Battlefront – Flames of War WWII – US – Armored Rifle Platoon (UBX51)


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Contains five plastic M3 Halftracks, five plastic Halftrack Crew sprues, two plastic Infantry sprues, one Decal Sheet and two Unit cards.

There is never enough infantry in the Armored Divisions to go around, so support from armored infantry companies is always in high demand.

Between the world wars, the U.S. Army sought to improve the tactical mobility of its forces. With the goal of finding a high-mobility infantry vehicle, the Ordnance Department had evaluated the half-track design by testing French Citroën-Kégresse vehicles. The White Motor Company produced a prototype halftrack using their own chassis and the body of the M3 Scout Car.

The design, using as many commercial components as possible to improve reliability and the rate of production, was standardized in 1940 and built by the Autocar Company, Diamond T Motor Company, and the White Motor Company.

Even though the ‘blitz doughs’ have nicknamed it the ‘purple heart box’, the M3 Half-track is a versatile and resilient machine. The chief complaints centered on the complete lack of overhead protection from airbursting artillery shells and that the armor was inadequate against machine gun fire. However its body offers all-around protection, including an armoured shutter over the radiator and a bulletproof windscreen.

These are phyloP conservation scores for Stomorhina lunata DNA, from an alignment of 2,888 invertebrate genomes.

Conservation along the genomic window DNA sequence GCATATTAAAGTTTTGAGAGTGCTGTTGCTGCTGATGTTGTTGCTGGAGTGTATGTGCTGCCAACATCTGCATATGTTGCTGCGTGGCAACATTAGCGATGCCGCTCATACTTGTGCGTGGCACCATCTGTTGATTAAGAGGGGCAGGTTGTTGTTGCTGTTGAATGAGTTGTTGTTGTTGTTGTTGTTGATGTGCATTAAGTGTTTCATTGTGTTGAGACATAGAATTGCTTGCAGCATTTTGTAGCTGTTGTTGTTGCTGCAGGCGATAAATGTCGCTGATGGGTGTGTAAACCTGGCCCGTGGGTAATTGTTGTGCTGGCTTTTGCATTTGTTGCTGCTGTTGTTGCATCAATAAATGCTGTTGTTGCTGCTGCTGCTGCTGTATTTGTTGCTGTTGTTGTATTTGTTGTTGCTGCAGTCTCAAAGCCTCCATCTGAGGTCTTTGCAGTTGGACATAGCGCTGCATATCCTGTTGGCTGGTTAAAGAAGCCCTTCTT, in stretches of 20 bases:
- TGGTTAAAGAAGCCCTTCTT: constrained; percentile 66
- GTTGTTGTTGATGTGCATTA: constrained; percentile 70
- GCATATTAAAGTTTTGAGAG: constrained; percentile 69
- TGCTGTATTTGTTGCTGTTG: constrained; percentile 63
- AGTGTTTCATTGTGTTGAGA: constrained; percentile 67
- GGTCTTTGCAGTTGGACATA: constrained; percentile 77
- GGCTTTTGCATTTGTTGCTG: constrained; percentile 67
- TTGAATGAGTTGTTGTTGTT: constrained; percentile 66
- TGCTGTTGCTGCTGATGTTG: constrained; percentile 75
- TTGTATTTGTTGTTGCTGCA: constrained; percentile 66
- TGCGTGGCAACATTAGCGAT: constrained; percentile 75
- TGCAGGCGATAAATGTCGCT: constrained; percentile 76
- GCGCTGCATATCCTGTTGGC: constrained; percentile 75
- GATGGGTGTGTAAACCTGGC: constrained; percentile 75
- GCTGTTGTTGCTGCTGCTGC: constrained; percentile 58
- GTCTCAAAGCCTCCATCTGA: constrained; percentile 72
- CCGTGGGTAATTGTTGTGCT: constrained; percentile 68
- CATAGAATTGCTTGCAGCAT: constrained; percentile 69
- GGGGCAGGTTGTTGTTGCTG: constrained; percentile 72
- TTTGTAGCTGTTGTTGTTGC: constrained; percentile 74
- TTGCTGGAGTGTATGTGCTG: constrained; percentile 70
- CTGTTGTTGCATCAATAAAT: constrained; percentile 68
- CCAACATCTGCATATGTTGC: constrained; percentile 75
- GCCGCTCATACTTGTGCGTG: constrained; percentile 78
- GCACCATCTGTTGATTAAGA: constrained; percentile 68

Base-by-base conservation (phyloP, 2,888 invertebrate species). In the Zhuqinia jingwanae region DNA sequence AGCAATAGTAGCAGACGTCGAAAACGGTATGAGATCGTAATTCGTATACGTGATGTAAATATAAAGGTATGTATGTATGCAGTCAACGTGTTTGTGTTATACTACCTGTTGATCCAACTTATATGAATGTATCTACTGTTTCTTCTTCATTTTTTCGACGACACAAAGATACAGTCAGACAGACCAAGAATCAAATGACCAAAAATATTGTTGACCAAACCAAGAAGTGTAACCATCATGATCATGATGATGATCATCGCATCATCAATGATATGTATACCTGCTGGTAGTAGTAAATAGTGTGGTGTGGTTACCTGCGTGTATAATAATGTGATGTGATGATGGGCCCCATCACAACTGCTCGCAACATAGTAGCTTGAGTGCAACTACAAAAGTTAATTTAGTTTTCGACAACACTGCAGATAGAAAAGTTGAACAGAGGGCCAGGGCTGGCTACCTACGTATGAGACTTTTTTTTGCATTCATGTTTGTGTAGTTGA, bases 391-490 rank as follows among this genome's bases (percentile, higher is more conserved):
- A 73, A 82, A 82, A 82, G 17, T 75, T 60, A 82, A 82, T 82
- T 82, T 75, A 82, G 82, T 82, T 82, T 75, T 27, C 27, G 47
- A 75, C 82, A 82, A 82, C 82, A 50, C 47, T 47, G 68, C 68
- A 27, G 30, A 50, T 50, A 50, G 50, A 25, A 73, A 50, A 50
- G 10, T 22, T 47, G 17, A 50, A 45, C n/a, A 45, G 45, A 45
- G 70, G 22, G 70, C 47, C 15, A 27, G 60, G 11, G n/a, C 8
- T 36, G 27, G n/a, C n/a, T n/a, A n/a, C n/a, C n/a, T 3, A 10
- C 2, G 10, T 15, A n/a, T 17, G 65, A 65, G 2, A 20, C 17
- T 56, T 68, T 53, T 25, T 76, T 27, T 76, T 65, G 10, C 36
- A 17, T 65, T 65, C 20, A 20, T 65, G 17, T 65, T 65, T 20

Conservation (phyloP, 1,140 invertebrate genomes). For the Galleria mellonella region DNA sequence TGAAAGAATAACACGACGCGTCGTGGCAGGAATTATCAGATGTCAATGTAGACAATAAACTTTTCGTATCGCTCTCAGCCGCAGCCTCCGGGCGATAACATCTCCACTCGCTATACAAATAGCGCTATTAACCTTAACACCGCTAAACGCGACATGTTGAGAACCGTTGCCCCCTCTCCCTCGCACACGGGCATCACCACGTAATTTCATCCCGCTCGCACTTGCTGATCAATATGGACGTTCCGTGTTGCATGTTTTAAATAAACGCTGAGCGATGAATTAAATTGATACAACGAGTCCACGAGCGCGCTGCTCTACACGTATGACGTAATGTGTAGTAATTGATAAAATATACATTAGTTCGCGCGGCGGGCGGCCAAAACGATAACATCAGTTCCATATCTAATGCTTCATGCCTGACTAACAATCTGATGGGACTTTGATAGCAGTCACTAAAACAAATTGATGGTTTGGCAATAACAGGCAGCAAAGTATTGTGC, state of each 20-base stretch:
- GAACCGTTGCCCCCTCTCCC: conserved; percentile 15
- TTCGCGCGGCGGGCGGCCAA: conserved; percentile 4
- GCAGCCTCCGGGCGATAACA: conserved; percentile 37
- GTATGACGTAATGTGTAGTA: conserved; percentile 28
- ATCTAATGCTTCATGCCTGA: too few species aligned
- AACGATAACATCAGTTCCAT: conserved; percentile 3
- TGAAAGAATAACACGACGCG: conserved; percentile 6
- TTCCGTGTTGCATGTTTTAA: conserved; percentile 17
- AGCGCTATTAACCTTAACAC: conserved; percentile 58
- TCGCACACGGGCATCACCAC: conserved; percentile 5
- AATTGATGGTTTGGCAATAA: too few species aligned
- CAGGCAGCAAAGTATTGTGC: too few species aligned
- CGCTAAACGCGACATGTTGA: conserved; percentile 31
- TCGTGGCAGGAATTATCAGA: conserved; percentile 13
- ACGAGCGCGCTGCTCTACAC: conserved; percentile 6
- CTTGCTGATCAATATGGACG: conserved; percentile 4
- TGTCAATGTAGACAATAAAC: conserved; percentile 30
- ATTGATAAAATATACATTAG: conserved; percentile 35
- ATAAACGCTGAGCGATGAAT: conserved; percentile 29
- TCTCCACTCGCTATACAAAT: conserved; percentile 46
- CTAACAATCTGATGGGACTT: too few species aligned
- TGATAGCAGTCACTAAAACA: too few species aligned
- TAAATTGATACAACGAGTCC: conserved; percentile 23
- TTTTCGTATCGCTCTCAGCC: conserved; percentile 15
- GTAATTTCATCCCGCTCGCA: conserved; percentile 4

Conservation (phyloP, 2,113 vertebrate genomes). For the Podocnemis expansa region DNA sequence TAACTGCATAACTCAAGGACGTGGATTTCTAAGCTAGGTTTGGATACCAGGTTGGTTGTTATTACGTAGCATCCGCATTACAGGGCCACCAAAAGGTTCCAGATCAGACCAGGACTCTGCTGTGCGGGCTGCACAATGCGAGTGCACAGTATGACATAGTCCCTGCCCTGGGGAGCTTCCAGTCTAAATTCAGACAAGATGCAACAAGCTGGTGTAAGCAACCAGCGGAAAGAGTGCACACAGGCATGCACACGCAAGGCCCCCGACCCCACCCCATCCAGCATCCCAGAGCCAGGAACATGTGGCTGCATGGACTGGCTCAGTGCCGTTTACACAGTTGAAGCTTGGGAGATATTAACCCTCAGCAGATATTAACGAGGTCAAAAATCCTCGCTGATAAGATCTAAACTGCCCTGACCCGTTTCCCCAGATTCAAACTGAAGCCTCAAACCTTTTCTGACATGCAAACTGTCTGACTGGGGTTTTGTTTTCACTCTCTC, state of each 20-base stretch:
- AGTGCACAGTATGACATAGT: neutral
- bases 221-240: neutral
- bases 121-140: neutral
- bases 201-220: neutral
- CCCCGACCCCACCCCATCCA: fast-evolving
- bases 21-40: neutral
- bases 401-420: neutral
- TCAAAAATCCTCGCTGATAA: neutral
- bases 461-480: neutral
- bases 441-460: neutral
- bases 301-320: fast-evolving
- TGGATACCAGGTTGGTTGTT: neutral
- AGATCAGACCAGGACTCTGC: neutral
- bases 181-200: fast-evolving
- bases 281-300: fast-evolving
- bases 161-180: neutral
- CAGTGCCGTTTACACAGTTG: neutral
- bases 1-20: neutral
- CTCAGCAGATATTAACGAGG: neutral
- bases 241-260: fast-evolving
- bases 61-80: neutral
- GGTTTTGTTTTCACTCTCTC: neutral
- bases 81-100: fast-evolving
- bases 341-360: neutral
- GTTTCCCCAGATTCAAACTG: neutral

The pedastal mount lets the .30-calibre machine-gun—or a .50-cal for the platoon leader’s vehicle—fire in any direction.

Engine noise echoed off the walls of the surrounding villas as the M3 half-tracks careened through the dusty, narrow alleys of the small village, too insignificant to be marked on Lieutenant Croyden’s map. A recon jeep came barrelling back past them, the gunner yelling, “Enemy infantry right behind us!” before accelerating past
the column of vehicles. Croyden waved for the rest of 3rd Platoon’s vehicles to pull off the road.

“Get into the buildings! Get the MG’s into the windows.”

Troops piled out of their half tracks, leaping over sides of the vehicles liberally covered with satchels and gunny sacks. The mortar team set up in a small courtyard, stacking ammunition cases nearby. Sergeant Goffman’s section dismounted carried the platoon’s two .30-calibre machine-guns into nearby storehouse. Bazooka teams crouched behind low shuttered windows of houses covering the approach roads.

The first shots began to stutter as German infantry scouts tentatively approached. Croyden kept two squads
close in reserve, waiting to see where the main enemy effort would appear. The rattle of the MG’s opening up from the window of the storehouse announced the arrival of the enemy there. The mortar began pumping out shells, its short cough buried under the sharper cracking of gunfire.

The heaviest enemy fire was coming in on the right flank, aided by machine-gun fire from further off. This was where the assault would come from. Croyden turned to his reserves. “Follow me. Time to knock them back!”

As he led his men forward, the firing suddenly ratcheted up, automatic weapons from both sides ripping off long bursts. Grenades detonated, screaming erupted and a bloodied dazed trooper with no helmet stumbled into view before collapsing.

“Quickly now—throw them back!” Croyden charged into the smoke, trusting his men to follow him into the cauldron.